Monday, July 6, 2009

My Wonder Woman Weekend

The virtual world, Second Life, has been around for a couple of years which, in Internet terms, makes it old news and ancient history. Nevertheless, Second Life recently popped up on my personal radar. I have Twitter to thank for that.

More specifically, my thanks go to a group of gal pals active in Twitter's healthcare social media community and a New Zealand-based Anglican priest. My gals pals decided we ought to change our avatars to images of Wonder Woman for a weekend. Fr. Bosco Peters tweeted a link to his post about virtual sacraments.

I loved my weekend as Wonder Woman. Judging from tweets about using magic bracelets to ward off ridiculous demands for ROI measurements, so did everyone else. Dealing with the healthcare industry seemed so much easier in that persona, thus providing a glimpse of what might motivate anyone's participation in Second Life. Maybe it would be easier to work in healthcare communications over there? And, gee, what would participating in church community be like?

This kicker from Fr. Peters' post, "Virtual Eucharist: Can sacraments work in the virtual world?" has further piqued my curiosity about such possibilities:
"What we need is not a parodying in the virtual world of that which is particular to Real Life -- we need to discern appropriate ways of mission and ministry in and through the virtual world that may very well be significantly different to what we can do in the Real World. It is that which is its blessing and its challenge."
While, I'm not rushing to create a Second Life, I do find myself pondering how to make imagination, creativity, and innovation more possible in this one. I'm also wondering why, after I'd restored my usual head shot after my weekend as Wonder Woman, someone on Twitter asked, "Are you a nun? Or just a devout woman?"


  1. Interesting on several levels. If "Wonder Woman = nun" in someone's free association, perhaps things are looking up. And thanks to the link to sacraments and spiritual life in virtual worlds. I'm a long time resident (read "user") of Second Life, and I've come to believe there's a lot of constructive applications to plenty of real-world priorities including but not limited to spiritual upbuilding and evangelization. As far as I can see, no one is doing a stellar job of it yet, but I'm pretty sure it can be done.

    The obstacle for some people is that many bring fairly stereotyped expectations ("a bunch of gamers", "obsessed techno-nerds", etc.) to Second Life if they've heard of it at all. But the chance to connect in new ways in a robustly interactive space has big potential.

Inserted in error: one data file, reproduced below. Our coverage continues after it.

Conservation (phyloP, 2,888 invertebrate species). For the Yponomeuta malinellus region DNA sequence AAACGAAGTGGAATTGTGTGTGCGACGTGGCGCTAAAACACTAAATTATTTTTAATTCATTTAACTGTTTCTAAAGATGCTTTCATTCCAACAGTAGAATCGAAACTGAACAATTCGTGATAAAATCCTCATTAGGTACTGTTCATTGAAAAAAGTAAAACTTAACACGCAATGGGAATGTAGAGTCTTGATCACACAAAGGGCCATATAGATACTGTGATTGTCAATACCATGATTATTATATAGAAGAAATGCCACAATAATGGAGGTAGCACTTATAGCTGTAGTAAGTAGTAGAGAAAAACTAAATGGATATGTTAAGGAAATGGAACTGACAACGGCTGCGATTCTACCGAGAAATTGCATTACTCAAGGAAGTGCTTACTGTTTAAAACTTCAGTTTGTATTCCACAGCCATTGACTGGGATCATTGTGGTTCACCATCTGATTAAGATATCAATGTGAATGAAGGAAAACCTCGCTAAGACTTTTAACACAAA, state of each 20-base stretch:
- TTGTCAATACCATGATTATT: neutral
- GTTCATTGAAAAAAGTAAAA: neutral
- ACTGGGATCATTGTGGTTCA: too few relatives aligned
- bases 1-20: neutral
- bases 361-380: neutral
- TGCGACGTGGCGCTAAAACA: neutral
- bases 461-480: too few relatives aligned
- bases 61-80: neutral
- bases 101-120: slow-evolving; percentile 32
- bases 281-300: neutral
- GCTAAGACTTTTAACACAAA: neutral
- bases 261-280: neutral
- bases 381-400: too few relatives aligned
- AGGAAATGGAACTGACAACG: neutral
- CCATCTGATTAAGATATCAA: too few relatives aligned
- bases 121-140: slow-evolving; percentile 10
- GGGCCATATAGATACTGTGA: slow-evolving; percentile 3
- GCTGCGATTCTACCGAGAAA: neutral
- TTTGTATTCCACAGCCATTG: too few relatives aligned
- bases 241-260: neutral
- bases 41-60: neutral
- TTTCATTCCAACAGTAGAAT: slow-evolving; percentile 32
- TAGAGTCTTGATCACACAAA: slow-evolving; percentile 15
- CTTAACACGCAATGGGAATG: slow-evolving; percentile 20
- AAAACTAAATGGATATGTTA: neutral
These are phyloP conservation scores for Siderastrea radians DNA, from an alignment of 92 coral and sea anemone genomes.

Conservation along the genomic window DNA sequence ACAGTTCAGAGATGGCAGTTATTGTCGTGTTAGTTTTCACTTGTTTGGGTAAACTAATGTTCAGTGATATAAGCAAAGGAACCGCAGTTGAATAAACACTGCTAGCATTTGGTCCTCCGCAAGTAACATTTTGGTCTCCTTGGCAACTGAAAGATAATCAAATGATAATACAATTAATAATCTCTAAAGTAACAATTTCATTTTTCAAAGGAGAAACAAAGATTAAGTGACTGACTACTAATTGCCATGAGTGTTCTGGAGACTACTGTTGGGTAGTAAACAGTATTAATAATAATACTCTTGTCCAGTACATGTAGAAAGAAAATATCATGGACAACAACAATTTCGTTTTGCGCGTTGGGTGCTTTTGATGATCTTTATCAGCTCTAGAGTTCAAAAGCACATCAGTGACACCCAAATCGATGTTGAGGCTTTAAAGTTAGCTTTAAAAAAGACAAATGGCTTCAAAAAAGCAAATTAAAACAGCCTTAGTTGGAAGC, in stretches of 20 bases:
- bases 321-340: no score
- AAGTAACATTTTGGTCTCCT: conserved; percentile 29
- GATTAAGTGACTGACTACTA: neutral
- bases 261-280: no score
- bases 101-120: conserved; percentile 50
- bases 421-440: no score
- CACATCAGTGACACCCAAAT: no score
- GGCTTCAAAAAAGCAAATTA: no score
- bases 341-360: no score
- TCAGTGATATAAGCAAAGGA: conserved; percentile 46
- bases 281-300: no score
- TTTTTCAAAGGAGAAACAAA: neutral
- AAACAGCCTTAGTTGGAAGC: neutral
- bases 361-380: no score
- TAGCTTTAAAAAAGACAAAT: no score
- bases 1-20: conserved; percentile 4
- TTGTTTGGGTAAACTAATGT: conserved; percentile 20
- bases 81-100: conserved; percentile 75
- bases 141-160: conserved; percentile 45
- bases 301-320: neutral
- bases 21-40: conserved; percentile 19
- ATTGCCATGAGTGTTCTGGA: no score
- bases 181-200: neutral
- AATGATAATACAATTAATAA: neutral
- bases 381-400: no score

By the way, I posted more of my thoughts on Christian life in Second Life in a comment on Fr. Peter's post. And, as a consultant, I very much want to get my hands on one of those magic bracelets.

  2. I have no real knowledge of Second Life other than what I have heard. I know that Rev. Mark Brown (who I know via Bosco Peters connections) has a cathedral on Second Life.

    I have long been connected to Bosco online and that post certainly got a lot of people thinking.

    After sending it to a few Catholic priest friends, I got one very angry missive back from one of them.

    No substitute for real presence, but something is clearly happening out here in regard to sacramental faith.

    I suppose I have gone off topic, haven't I???

  3. Dear SEB,
    There was a topic? All kidding aside, I'm thrilled to generate conversation in any direction. Wait. That might be a lie. I don't especially like getting smashed and bashed.

    Re: the angry priest. He would do well to simmer down and notice that, as you point out, something is clearly happening out here.

    While I agree that there's no substitute for real presence and would question the validity of receiving sacraments in a cyber-environment, we/they simply must acknowledge that "church" is no longer a building and to limit it to that is hardly evidence of big, deep faith.

  4. It is interesting, just read an article on about Tradition and Revolution in Catholic Church by Thomas Merton. Bringing the church in cyberspace may well be revolutionary.

    Divine Office Podcast

  5. My grandmother and husband's grandmother both watched Mass on TV Sunday morning. Since my grandmother wasn't Catholic she'd cut off a piece of her homemade bread (and I'd put money down that she buttered it) and used that as her sacriment. So cyber church is an obvious step in a direction. Which step, I'm not sure.
    As for Wonder Woman, I stopped believing when Gloria Steinem wrote that she was her female role model as she grew up...then came Ms Magazine. UGH! Poor Wonder Woman had no idea who she was inspiring with her bondaged breasts and sorority sisters!!

  6. Cool post!
    I regularly say please don't use: just / merely/ only / simply etc.
    merely a story
    just a metaphor
    only a symbol

    just a devout woman

    keep working on that imagination, creativity, and innovation


  7. I was once on a panel that was introduced as "Three women religious and three religious women." Yep. Six of us altogether.


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